I do a lot of live event coverage via Twitter, and I also follow a lot of events (especially conferences) via Twitter. One thing I’ve learned: It helps your Twitter audience immensely if, before the event (or at the start) the people tweeting it develop a consensus on the hashtag for the event.
That’s what Horn Group VP Susan Etlinger did earlier, for the PR/Blogger panel her company is hosting tonight. She’s one of several Twitter users who helped launch this hashtag simply by adopting and promoting it:
And here’s the fruit that this kind of coordination can bear: Check out the #PRblog hashtag
…So: what’s a hashtag, and why is this so important?…
A hashtag is just a short character string preceded by a hash sign (#). This effectively tags your tweets — allowing people to easily find and aggregate tweets related to a topic, person, or event. For instance, for the recent Thin Air Summit, many Twitter users included #TAS08 in their tweets. Take a second now and check out that link to see how easy that hashtag made it to follow the action during and after the event. That’s much easier than trying to find and follow everyone who happens to be tweeting that event. It’s also a great way to discover new people you might want to follow on Twitter.
RESOURCE: The Wild Apricot nonprofit technology blog offers a great tutorial: Introduction to Twitter hashtags. This explains how to use hashtags in tweets, and follow them via Hashtags.org. However, you also can follow a hashtag simply by searching for it via Twitter search.
It’s essential to coordinate, promote, and use hashtags at least a few hours before an event starts. That way, your Twitter followers will know that the event is happening, and how to follow it. They’ll also know how to spread the word of the upcoming coverage.
Ideally, use the hashtag in promotional tweets a couple of times before the event — and include in those tweets a link to the event’s info page, if any, so people know what you’re talking about.
Then, just before the event starts, do what Susan did and post a heads-up on the hashtag. Then just make sure you include the hashtag in all your event tweets. The easy way to do it is to leave it as a snipped on your clipboard. But if you’re typing it manually every time, double-check your spelling before you post! A misspelled hashtag won’t do folks much good.
This kind of coordination would have been a big help at last night’s Changing Media Landscape panel at the Columbia Univ. school of journalism. Sree Sreenivasan assembled a stellar panel of media innovators, it was worth watching. (See Columbia blogger Greg Bocquet’s wrapup of the session.)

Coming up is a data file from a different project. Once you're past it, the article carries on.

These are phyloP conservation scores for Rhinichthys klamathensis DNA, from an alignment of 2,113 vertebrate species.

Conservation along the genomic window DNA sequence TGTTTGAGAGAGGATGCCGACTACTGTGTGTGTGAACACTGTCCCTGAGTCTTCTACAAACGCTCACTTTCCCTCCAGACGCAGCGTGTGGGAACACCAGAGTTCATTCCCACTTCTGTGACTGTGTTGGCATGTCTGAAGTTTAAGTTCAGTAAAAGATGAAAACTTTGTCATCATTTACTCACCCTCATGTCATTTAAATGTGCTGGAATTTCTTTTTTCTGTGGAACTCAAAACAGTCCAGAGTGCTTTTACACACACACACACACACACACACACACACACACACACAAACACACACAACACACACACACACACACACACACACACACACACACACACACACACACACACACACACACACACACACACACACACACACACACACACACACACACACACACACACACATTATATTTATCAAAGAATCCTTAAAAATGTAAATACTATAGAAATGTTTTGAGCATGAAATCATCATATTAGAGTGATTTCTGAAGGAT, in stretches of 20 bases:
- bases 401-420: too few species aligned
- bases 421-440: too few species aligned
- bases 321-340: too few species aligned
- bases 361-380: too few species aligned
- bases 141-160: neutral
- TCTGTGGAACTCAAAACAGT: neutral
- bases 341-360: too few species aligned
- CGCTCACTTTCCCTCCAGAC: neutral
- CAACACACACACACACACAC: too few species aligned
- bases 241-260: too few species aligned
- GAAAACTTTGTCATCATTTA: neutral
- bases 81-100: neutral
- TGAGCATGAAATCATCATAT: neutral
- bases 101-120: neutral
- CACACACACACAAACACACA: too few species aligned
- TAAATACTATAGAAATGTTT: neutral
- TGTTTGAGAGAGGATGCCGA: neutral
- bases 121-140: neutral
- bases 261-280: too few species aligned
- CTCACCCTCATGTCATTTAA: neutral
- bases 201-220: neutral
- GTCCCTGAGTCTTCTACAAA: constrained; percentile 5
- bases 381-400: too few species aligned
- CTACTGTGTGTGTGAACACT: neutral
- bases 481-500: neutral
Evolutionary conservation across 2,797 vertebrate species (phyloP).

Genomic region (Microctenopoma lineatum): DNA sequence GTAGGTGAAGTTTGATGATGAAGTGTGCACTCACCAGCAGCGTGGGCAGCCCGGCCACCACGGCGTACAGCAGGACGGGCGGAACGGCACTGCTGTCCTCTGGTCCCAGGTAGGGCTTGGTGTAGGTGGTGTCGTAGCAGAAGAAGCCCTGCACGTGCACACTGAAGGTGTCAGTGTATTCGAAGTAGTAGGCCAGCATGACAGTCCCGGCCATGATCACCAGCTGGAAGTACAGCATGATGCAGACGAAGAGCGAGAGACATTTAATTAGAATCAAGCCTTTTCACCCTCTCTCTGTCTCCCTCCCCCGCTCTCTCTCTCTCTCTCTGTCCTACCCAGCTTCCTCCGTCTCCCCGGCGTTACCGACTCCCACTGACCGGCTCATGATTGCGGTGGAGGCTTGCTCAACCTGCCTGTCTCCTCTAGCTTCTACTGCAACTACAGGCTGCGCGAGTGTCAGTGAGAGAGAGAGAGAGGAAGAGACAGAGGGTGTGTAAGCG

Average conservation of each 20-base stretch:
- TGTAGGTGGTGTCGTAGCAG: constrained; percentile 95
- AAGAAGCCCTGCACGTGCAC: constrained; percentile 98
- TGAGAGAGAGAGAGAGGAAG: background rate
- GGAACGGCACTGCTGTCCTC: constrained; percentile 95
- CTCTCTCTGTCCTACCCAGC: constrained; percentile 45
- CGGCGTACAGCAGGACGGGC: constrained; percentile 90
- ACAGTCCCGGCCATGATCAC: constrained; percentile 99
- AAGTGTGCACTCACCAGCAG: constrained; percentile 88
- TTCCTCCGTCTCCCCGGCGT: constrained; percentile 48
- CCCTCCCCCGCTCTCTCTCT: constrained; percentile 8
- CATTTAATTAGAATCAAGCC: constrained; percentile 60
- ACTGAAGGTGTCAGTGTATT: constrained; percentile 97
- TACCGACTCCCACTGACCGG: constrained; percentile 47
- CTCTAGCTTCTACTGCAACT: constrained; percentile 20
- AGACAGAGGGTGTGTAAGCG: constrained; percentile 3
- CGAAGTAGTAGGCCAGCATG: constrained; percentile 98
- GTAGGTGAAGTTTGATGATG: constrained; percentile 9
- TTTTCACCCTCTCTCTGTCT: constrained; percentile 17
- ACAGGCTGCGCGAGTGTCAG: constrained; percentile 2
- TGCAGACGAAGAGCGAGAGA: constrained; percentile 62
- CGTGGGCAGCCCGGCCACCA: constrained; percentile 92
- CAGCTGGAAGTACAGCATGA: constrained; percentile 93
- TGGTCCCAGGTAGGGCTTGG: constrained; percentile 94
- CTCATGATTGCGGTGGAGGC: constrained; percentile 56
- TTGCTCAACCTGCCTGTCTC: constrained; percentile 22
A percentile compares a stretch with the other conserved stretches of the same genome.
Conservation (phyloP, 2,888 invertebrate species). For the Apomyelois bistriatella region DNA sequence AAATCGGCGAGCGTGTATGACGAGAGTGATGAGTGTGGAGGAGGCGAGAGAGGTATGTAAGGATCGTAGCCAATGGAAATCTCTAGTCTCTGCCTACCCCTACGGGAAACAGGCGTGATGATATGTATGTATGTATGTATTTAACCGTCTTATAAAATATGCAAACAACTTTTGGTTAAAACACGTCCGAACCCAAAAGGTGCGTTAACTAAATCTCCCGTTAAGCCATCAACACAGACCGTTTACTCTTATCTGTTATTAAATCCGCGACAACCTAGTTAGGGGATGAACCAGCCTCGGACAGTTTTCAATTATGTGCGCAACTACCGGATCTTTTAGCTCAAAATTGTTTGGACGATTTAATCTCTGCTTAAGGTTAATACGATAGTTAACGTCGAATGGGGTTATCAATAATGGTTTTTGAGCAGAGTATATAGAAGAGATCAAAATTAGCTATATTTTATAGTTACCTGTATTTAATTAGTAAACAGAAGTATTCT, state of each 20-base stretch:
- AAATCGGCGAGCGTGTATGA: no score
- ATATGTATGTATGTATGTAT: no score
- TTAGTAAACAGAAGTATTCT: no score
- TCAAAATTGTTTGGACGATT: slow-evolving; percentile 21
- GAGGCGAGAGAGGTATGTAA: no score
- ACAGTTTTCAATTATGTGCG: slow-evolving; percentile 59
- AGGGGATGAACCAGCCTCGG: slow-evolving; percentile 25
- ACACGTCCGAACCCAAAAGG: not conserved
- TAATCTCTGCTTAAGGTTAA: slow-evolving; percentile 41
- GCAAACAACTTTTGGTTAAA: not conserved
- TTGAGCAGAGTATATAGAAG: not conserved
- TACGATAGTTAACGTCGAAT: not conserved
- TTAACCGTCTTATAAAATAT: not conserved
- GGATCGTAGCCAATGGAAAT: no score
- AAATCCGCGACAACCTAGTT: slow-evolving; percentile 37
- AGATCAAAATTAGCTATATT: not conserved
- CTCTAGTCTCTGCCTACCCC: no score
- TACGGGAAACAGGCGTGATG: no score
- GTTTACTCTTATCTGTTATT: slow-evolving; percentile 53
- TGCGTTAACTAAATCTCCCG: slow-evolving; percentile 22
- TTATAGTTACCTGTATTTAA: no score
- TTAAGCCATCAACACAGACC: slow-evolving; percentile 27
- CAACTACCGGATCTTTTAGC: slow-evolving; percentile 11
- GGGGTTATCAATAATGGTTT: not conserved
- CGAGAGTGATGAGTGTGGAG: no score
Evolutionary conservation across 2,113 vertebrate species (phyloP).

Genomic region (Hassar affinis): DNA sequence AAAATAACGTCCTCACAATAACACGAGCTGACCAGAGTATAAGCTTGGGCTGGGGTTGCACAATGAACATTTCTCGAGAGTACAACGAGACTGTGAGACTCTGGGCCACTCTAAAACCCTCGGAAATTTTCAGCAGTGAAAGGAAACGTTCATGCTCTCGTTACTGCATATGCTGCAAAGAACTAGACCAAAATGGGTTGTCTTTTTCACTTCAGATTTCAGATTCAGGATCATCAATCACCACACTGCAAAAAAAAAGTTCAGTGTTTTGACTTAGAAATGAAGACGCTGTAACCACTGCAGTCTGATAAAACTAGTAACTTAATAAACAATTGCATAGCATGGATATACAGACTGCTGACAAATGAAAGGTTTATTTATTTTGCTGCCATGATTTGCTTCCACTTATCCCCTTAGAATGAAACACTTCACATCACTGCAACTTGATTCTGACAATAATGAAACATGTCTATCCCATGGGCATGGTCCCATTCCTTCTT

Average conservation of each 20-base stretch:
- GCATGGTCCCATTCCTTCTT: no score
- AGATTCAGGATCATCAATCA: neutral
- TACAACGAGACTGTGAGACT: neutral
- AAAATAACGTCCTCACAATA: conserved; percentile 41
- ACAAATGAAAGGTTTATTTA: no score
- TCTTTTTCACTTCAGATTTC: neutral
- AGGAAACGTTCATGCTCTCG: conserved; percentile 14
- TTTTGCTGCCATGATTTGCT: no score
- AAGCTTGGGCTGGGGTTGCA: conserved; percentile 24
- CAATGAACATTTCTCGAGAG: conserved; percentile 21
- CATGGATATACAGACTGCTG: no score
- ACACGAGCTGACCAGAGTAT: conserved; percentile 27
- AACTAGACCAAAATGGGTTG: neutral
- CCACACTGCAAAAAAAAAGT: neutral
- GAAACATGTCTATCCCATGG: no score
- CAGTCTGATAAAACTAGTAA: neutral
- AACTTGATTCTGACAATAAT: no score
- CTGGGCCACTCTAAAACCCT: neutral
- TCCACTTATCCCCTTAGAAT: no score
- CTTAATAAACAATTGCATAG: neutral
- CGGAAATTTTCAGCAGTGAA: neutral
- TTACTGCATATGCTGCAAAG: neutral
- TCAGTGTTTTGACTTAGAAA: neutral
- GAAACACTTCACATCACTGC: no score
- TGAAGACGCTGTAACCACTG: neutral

Columbia live-streamed this session on Mogulus, which provides a chat room for backchannel discussion. That is helpful — but it’s kind of a walled garden, and it also demands a fair amount of dedicated attention. Aside from the audio portion, that kind of live coverage is not the kind of thing you can have running “in the background,” to follow while multitasking — which is what a lot of Twitter users do.
Some people at the Columbia event or watching on Mogulus were live tweeting it — but they weren’t using a hashtag. In fact, they didn’t choose and start using a hashtag (#cml2008) until the session was almost over. Unfortunately, this meant that very little of their Twitter coverage was easily findable. It was also harder for their Twitter followers to promote this live coverage.
Why should Columbia j-school care about hashtags and live Twitter coverage of their events?
- Expand public discourse and awareness with a key community. Columbia is teaching new media, and Twitter is where more and more thought leaders, innovators, and new media enthusiasts hang out. These are the people who would be especially interested in panels like this — and who would forward to their followers (“retweet”) posts that resonate with them. Best of all, you get this benefit by requiring a minimum of effort from the community. They don’t have to go to your streaming video site and log in to participate in a small, closed chat unconnected to the rest of the internet. They just follow the Twitter hashtag.
- Gauge community reaction. People live-tweeting your event will do more than report on what’s happening — they’ll comment on it. They may even praise it, or criticize it, or raise questions. And other Twitter users may react to those tweets. If all or most of that discourse includes the event hashtag, it’s easy to follow later and get a sense of what people thought and felt about the event. This is often important after the event as well as during, since people tend to mull things over and debate.
What do you think about hashtags for live Twitter coverage? Do you use them? Got other tips? Please comment below.